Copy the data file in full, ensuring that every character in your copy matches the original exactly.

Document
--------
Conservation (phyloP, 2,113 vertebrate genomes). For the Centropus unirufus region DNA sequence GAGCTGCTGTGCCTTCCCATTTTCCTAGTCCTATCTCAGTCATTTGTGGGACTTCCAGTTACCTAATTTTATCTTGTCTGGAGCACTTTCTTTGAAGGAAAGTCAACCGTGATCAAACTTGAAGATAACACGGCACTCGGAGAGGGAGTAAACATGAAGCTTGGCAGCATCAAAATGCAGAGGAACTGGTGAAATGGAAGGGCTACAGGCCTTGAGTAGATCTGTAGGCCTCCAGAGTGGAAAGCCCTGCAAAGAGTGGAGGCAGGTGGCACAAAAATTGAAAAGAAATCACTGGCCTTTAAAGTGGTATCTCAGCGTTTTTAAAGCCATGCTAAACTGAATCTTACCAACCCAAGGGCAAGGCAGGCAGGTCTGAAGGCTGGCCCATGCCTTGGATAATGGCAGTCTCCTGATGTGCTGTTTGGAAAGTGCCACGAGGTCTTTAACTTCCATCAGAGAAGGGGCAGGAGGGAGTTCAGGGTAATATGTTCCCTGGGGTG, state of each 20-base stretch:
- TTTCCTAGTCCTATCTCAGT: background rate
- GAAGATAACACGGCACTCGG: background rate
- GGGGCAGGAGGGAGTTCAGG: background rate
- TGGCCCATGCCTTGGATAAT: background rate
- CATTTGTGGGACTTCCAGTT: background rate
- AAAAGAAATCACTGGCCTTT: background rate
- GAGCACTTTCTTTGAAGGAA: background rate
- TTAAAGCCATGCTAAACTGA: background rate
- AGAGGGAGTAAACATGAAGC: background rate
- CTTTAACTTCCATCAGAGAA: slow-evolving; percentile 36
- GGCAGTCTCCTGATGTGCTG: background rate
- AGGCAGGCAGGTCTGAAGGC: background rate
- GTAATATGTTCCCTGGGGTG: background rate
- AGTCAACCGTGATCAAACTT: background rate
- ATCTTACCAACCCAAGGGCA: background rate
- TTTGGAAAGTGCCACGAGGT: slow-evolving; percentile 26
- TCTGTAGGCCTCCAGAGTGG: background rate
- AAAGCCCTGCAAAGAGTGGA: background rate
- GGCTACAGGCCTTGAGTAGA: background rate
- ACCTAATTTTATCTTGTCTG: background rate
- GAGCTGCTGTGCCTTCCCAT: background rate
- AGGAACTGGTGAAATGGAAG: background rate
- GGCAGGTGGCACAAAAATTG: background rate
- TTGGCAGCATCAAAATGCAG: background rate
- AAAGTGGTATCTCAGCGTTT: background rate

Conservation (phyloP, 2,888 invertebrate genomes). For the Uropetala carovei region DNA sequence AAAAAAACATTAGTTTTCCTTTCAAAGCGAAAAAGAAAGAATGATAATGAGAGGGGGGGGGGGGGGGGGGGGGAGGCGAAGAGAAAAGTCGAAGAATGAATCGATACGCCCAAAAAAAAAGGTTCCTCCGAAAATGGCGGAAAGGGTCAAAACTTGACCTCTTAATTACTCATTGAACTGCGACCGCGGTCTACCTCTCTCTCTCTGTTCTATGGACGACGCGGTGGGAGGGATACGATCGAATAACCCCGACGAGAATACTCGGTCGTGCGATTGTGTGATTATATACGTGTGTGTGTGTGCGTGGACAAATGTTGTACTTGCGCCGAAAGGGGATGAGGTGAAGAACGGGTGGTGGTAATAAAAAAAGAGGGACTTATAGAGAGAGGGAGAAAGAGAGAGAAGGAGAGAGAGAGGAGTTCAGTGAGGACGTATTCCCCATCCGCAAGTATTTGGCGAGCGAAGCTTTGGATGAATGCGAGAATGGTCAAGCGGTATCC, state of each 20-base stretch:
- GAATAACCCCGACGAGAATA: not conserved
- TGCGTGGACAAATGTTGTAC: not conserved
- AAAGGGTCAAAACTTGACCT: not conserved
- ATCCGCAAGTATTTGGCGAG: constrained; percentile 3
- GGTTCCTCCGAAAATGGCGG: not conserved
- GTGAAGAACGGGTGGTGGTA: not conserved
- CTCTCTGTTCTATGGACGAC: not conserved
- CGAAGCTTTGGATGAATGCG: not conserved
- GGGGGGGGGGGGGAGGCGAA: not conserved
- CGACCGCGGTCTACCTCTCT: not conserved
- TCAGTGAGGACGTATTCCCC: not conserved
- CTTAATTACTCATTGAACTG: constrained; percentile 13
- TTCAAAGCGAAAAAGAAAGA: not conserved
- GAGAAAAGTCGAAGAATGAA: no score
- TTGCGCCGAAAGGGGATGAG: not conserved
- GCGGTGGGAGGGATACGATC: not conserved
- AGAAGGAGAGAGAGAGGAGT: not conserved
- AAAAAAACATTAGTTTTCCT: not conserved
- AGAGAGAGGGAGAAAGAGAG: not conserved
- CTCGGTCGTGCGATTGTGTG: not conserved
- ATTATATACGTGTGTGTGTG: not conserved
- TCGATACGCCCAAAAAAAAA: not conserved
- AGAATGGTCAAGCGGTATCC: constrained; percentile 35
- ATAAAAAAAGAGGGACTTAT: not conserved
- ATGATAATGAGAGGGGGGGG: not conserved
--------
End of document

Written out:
Conservation (phyloP, 2,113 vertebrate genomes). For the Centropus unirufus region DNA sequence GAGCTGCTGTGCCTTCCCATTTTCCTAGTCCTATCTCAGTCATTTGTGGGACTTCCAGTTACCTAATTTTATCTTGTCTGGAGCACTTTCTTTGAAGGAAAGTCAACCGTGATCAAACTTGAAGATAACACGGCACTCGGAGAGGGAGTAAACATGAAGCTTGGCAGCATCAAAATGCAGAGGAACTGGTGAAATGGAAGGGCTACAGGCCTTGAGTAGATCTGTAGGCCTCCAGAGTGGAAAGCCCTGCAAAGAGTGGAGGCAGGTGGCACAAAAATTGAAAAGAAATCACTGGCCTTTAAAGTGGTATCTCAGCGTTTTTAAAGCCATGCTAAACTGAATCTTACCAACCCAAGGGCAAGGCAGGCAGGTCTGAAGGCTGGCCCATGCCTTGGATAATGGCAGTCTCCTGATGTGCTGTTTGGAAAGTGCCACGAGGTCTTTAACTTCCATCAGAGAAGGGGCAGGAGGGAGTTCAGGGTAATATGTTCCCTGGGGTG, state of each 20-base stretch:
- TTTCCTAGTCCTATCTCAGT: background rate
- GAAGATAACACGGCACTCGG: background rate
- GGGGCAGGAGGGAGTTCAGG: background rate
- TGGCCCATGCCTTGGATAAT: background rate
- CATTTGTGGGACTTCCAGTT: background rate
- AAAAGAAATCACTGGCCTTT: background rate
- GAGCACTTTCTTTGAAGGAA: background rate
- TTAAAGCCATGCTAAACTGA: background rate
- AGAGGGAGTAAACATGAAGC: background rate
- CTTTAACTTCCATCAGAGAA: slow-evolving; percentile 36
- GGCAGTCTCCTGATGTGCTG: background rate
- AGGCAGGCAGGTCTGAAGGC: background rate
- GTAATATGTTCCCTGGGGTG: background rate
- AGTCAACCGTGATCAAACTT: background rate
- ATCTTACCAACCCAAGGGCA: background rate
- TTTGGAAAGTGCCACGAGGT: slow-evolving; percentile 26
- TCTGTAGGCCTCCAGAGTGG: background rate
- AAAGCCCTGCAAAGAGTGGA: background rate
- GGCTACAGGCCTTGAGTAGA: background rate
- ACCTAATTTTATCTTGTCTG: background rate
- GAGCTGCTGTGCCTTCCCAT: background rate
- AGGAACTGGTGAAATGGAAG: background rate
- GGCAGGTGGCACAAAAATTG: background rate
- TTGGCAGCATCAAAATGCAG: background rate
- AAAGTGGTATCTCAGCGTTT: background rate

Conservation (phyloP, 2,888 invertebrate genomes). For the Uropetala carovei region DNA sequence AAAAAAACATTAGTTTTCCTTTCAAAGCGAAAAAGAAAGAATGATAATGAGAGGGGGGGGGGGGGGGGGGGGGAGGCGAAGAGAAAAGTCGAAGAATGAATCGATACGCCCAAAAAAAAAGGTTCCTCCGAAAATGGCGGAAAGGGTCAAAACTTGACCTCTTAATTACTCATTGAACTGCGACCGCGGTCTACCTCTCTCTCTCTGTTCTATGGACGACGCGGTGGGAGGGATACGATCGAATAACCCCGACGAGAATACTCGGTCGTGCGATTGTGTGATTATATACGTGTGTGTGTGTGCGTGGACAAATGTTGTACTTGCGCCGAAAGGGGATGAGGTGAAGAACGGGTGGTGGTAATAAAAAAAGAGGGACTTATAGAGAGAGGGAGAAAGAGAGAGAAGGAGAGAGAGAGGAGTTCAGTGAGGACGTATTCCCCATCCGCAAGTATTTGGCGAGCGAAGCTTTGGATGAATGCGAGAATGGTCAAGCGGTATCC, state of each 20-base stretch:
- GAATAACCCCGACGAGAATA: not conserved
- TGCGTGGACAAATGTTGTAC: not conserved
- AAAGGGTCAAAACTTGACCT: not conserved
- ATCCGCAAGTATTTGGCGAG: constrained; percentile 3
- GGTTCCTCCGAAAATGGCGG: not conserved
- GTGAAGAACGGGTGGTGGTA: not conserved
- CTCTCTGTTCTATGGACGAC: not conserved
- CGAAGCTTTGGATGAATGCG: not conserved
- GGGGGGGGGGGGGAGGCGAA: not conserved
- CGACCGCGGTCTACCTCTCT: not conserved
- TCAGTGAGGACGTATTCCCC: not conserved
- CTTAATTACTCATTGAACTG: constrained; percentile 13
- TTCAAAGCGAAAAAGAAAGA: not conserved
- GAGAAAAGTCGAAGAATGAA: no score
- TTGCGCCGAAAGGGGATGAG: not conserved
- GCGGTGGGAGGGATACGATC: not conserved
- AGAAGGAGAGAGAGAGGAGT: not conserved
- AAAAAAACATTAGTTTTCCT: not conserved
- AGAGAGAGGGAGAAAGAGAG: not conserved
- CTCGGTCGTGCGATTGTGTG: not conserved
- ATTATATACGTGTGTGTGTG: not conserved
- TCGATACGCCCAAAAAAAAA: not conserved
- AGAATGGTCAAGCGGTATCC: constrained; percentile 35
- ATAAAAAAAGAGGGACTTAT: not conserved
- ATGATAATGAGAGGGGGGGG: not conserved